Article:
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Hong Kong Democracy Protesters to Vote on Staying in Streets

A couple read inside their tent at the occupied area in Central, Hong Kong Thursday, Oct. 23, 2014. As thousands of protesters block city streets demanding democratic reforms, the future of Hong Kong's exclusive — some would say purposefully opaque — election committee may prove key to defusing a high-stakes political standoff that has dragged on for nearly a month. Kin Cheung / AP

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Pro-democracy protesters in Hong Kong plan to hold a spot referendum Sunday on whether to stay in the streets or accept government offers for more talks and clear their protest camps. The three main groups behind the demonstrations said Thursday they would register public opinion at the main downtown protest site, where thousands remain camped out.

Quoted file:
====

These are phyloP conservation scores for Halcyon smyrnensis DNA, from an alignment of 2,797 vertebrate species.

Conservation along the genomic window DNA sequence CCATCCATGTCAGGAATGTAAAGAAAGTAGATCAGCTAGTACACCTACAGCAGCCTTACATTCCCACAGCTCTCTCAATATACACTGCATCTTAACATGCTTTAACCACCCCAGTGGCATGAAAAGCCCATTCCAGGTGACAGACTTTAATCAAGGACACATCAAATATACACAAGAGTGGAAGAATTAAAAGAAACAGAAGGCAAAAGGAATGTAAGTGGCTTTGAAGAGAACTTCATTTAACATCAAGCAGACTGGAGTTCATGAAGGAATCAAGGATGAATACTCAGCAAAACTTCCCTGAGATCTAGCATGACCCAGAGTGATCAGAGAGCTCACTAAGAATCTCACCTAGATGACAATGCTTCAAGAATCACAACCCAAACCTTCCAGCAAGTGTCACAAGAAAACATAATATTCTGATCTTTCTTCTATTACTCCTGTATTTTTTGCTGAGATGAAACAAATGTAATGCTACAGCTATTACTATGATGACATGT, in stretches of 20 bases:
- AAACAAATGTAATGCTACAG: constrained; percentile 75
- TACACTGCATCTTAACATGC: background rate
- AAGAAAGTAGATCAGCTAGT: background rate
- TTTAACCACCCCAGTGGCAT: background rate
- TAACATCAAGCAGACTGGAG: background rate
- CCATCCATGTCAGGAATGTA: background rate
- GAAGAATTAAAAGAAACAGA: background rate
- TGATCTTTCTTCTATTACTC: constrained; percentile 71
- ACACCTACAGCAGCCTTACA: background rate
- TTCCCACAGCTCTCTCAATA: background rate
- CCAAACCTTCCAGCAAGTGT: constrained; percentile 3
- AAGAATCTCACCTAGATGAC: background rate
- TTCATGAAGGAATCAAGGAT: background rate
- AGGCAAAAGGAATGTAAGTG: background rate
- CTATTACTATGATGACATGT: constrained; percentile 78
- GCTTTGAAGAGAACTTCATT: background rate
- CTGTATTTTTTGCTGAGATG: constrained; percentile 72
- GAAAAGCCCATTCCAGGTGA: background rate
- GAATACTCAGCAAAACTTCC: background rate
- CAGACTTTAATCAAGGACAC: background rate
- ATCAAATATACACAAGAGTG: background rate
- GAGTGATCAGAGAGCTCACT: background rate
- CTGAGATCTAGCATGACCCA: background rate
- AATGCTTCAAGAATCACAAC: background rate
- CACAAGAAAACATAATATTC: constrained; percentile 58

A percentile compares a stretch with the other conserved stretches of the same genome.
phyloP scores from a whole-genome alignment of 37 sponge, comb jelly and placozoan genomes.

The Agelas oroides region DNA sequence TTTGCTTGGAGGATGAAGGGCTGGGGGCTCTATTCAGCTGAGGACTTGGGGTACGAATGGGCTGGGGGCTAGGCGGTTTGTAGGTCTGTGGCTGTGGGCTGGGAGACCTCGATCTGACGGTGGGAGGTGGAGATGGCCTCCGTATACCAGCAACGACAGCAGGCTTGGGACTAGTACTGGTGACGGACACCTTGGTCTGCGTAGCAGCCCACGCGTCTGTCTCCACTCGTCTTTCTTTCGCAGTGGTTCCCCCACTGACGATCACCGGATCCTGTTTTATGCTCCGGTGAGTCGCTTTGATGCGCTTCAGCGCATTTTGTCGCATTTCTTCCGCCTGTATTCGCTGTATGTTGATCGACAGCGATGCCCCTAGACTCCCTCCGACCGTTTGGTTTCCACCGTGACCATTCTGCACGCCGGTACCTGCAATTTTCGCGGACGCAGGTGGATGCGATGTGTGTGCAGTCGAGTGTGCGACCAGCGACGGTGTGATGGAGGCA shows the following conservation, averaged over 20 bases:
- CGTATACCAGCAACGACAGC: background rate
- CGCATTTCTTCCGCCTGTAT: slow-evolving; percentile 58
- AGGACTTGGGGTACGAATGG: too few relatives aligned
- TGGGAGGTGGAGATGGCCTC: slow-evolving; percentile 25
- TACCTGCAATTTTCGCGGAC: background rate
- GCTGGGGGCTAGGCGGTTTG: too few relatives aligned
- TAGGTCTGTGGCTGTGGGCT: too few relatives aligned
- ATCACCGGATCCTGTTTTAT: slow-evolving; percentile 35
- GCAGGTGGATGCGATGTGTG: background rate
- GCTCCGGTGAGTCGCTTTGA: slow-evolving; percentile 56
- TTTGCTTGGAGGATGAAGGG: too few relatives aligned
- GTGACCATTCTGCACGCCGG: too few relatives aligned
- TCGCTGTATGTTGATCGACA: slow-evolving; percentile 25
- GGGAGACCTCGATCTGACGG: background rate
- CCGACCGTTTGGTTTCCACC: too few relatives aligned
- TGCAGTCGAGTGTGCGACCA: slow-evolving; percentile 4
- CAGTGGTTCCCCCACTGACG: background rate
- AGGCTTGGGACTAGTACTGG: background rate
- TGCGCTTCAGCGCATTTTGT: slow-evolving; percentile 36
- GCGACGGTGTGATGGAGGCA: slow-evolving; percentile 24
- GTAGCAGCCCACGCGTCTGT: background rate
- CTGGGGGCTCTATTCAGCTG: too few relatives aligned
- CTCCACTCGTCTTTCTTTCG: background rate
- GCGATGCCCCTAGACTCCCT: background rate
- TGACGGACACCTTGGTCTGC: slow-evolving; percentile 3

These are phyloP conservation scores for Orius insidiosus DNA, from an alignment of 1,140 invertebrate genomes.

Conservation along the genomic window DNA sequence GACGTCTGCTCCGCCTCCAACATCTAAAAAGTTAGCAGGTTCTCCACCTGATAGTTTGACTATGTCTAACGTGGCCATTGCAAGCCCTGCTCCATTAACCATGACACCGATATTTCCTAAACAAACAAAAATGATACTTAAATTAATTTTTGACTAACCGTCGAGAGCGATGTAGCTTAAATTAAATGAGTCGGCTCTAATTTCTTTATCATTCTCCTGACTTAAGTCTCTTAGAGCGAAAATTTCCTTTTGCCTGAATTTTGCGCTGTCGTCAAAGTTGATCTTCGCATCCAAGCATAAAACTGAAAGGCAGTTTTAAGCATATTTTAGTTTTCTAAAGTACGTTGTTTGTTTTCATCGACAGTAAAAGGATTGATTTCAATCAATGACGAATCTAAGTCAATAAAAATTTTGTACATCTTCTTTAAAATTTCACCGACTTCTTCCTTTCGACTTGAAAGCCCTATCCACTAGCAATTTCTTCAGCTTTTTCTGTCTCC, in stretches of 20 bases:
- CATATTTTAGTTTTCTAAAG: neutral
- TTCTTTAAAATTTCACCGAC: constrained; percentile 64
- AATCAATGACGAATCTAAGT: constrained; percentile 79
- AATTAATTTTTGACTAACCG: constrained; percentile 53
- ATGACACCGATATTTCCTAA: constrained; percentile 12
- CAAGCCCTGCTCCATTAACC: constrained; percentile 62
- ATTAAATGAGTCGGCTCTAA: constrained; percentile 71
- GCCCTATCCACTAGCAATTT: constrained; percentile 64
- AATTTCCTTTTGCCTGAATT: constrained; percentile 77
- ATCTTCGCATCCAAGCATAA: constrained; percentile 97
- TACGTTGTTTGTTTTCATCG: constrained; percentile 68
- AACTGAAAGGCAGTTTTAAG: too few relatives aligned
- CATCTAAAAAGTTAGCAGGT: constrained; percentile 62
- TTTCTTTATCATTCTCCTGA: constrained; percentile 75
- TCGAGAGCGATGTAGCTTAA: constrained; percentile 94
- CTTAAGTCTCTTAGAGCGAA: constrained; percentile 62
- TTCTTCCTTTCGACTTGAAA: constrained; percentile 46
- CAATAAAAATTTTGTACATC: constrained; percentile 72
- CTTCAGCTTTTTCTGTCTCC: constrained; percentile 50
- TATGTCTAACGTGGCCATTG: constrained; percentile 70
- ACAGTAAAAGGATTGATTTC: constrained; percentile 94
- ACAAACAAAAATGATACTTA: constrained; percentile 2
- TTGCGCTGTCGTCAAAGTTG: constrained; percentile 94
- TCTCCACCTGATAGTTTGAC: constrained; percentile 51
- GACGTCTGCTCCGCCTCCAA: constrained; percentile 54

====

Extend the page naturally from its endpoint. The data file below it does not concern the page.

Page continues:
Hong Kong's government has offered to submit a report to the central government noting the protesters' unhappiness with a Beijing-dictated plan to have a 1,200-person committee pick candidates for the city's top leader in 2017 elections.

Hong Kong officials have also offered to hold regular dialogue with protesters about democratic reforms if they end their demonstrations, which have occupied streets in three of the city's busiest areas. The Hong Kong Federation of Students, one of the main organizers behind the protests, has already rejected the government offer but still called for the Sunday referendum.

Speaking publicly for the first time since the protests began, Tung Chee-hwa, the city's first chief executive after its 1997 transition from British to Chinese rule, said Friday that the protesters' demands were not realistic and that they should accept a longer timeline for electoral reforms. "Students, I hope you listen to what this old man is saying," the 77-year-old said in a news conference. "It's time to go home."

IN-DEPTH

- Reuters

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